The reports of shipwrecks inundating my news feed over the past month are a forceful reminder of just how dangerous and unpredictable the maritime world remains in the 21st century. Here are three notable wrecks from the past week. (There were more: see below)
Four days ago, the Voice of Russia reported the wreck of a passenger boat in the Niger Delta. Forty people were on board and at the time of publication only three survivors had been pulled from the water.
The next day the TK Bremen ran ashore in a fierce coastal storm. French authorities have begun cleaning up some of the freighter’s 220 tons of fuel, which is leaking into the Bay of Biscay. No word yet on the salvage effort.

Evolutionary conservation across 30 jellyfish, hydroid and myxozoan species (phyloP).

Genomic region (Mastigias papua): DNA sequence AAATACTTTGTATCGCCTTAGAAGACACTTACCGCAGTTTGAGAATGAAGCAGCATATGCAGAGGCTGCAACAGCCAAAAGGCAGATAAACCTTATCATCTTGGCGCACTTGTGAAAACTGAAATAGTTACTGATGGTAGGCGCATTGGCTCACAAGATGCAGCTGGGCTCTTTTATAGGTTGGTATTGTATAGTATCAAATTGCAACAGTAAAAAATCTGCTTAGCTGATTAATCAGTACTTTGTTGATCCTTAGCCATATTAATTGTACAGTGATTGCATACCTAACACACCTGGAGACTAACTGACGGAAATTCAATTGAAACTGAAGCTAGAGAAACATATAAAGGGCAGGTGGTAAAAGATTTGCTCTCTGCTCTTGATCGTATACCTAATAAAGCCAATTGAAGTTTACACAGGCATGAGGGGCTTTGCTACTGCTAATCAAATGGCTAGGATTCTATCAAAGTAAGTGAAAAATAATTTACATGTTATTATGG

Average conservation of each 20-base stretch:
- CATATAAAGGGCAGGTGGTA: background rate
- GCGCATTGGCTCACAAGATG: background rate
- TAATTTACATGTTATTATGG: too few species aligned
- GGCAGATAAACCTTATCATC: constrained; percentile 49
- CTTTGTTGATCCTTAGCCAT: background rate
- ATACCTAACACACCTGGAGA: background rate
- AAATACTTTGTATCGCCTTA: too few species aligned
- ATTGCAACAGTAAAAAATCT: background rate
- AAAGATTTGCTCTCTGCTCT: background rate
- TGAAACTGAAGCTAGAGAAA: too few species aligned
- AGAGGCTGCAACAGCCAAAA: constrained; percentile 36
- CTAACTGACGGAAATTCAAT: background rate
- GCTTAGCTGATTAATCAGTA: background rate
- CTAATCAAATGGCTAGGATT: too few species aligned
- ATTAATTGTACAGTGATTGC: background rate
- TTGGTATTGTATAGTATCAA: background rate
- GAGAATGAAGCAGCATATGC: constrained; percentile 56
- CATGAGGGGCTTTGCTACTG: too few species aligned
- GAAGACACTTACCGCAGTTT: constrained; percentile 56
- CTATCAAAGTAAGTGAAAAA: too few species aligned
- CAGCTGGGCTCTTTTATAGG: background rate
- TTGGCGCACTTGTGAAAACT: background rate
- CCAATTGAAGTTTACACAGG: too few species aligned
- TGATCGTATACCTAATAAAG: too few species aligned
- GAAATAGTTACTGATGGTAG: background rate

Two days ago, a wooden vessel carrying 250 asylum seekers–many from the Middle East–sank off Java. According to USA Today, rescuers continue to search for more than 200 missing passengers. The image below shows several of the 33 rescued so far. Officials blame the wreck on overloading. Tragically, this is the second shipwreck of a vessel carrying asylum seekers on the coast of Java in as many months. We can only hope these tragedies will compel Indonesia, Australia and nearby governments to address migrant smuggling operations in the region.
For more about Bremen and other wrecks take a look at Shipwrecks Log, a “log of maritime accidents around the world.” It’s the place to find out about contemporary shipwrecks–you’ll find a link on the blogroll on the right hand side of this page.